Easter morning I awake early and look out the window to check on the chickens. There is something wrong out there because I see feathers blowing across the yard. I go out to see and am confronted by a carnage that took place in the left front corner of the run. There are tons of feathers and gore stuck all over that corner and for about a foot down each side. All that is recognizable are a couple wing pieces with feathers still intact. It looks like a coon came through the bird netting on top and fell/jumped onto the coop roof. It chased the bantam into the corner where another coon pulled her through the fencing. It was one of our two remaining faverolles bantams, but the remaining chickens are doing fine and show no signs of stress - except for the remaning bantam (the bantams were best friends) who was laying last Fall and also again this Spring has not layed an egg since that night to this day. We replaced her with a baby blue cochin bantam pullet and a baby standard size leghorn pullet (chicken math again!)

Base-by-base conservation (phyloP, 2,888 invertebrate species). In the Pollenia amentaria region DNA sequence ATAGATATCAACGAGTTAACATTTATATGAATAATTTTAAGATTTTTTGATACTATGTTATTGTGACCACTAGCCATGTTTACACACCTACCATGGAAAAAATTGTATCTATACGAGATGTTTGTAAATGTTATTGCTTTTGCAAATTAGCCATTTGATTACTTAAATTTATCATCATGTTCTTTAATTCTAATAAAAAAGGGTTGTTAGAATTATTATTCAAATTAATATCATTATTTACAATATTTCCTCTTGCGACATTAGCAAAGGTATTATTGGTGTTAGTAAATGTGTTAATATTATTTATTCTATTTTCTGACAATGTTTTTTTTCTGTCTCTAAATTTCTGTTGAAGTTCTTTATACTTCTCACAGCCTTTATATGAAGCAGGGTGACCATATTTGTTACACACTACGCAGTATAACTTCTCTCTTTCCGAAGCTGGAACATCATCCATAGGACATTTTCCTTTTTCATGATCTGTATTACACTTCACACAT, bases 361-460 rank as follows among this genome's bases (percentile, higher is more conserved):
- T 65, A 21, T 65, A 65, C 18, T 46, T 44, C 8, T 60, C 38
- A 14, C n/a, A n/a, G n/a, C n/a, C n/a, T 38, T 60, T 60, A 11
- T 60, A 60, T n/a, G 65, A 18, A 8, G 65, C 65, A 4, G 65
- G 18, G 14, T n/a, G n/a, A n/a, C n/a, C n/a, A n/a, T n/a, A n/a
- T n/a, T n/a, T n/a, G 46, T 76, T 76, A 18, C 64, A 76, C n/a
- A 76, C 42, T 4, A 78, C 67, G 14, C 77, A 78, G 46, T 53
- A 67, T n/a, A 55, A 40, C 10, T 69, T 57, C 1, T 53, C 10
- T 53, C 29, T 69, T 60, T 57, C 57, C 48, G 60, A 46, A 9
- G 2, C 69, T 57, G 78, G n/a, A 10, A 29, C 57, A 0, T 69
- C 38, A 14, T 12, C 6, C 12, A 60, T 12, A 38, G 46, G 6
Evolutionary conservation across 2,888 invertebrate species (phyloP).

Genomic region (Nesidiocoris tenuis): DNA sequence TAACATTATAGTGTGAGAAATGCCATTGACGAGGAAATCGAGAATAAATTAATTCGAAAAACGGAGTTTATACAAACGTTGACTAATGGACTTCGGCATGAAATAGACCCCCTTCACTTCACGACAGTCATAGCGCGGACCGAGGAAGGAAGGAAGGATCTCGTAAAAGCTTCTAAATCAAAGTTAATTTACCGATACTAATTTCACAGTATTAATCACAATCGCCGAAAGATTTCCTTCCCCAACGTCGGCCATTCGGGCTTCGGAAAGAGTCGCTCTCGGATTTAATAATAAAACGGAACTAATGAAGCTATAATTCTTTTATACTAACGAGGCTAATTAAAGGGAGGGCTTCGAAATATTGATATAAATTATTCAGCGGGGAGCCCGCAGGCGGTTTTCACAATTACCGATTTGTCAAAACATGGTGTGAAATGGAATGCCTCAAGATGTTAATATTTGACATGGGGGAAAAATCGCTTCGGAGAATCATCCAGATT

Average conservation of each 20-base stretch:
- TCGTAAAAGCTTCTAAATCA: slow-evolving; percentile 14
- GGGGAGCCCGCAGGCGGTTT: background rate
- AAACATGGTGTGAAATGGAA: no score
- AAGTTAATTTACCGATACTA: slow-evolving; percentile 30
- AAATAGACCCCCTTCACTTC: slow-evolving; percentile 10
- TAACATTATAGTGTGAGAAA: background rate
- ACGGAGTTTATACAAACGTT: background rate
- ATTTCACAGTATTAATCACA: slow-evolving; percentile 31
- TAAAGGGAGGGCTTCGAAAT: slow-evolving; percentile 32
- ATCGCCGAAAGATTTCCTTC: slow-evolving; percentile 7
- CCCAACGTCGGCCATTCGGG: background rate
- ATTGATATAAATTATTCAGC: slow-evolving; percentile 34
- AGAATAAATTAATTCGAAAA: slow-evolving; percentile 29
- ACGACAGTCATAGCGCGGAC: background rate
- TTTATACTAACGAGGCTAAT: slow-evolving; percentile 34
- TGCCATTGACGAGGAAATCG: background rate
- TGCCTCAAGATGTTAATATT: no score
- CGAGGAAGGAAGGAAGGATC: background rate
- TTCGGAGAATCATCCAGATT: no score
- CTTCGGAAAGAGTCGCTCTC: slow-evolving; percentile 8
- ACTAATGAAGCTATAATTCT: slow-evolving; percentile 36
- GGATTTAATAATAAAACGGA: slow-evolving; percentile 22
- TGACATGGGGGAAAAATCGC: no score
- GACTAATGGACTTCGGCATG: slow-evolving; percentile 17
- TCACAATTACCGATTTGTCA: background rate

Improvements #4: OK now we have to get serious...
    Electric fence added to the top of the run extending up about 5 inches above the top rail. Another electric run extending out from the top rail horizontally about 5 inches. I have added the heavy plastic 1/2" hardware cloth clear around the inside bottom 2 feet of our chain link run. I have also added the 1/2" hardware cloth inside the chain link at the ends of their perches (1x2" boards stuck through the corners of the chail link run walls) and lining the corners adjacent to the perches. Lastly I laid a chicken wire apron on the ground extending out 2 feet from the run and connected to the chain link and the bottom rail and covered with leaves and debris common to the area.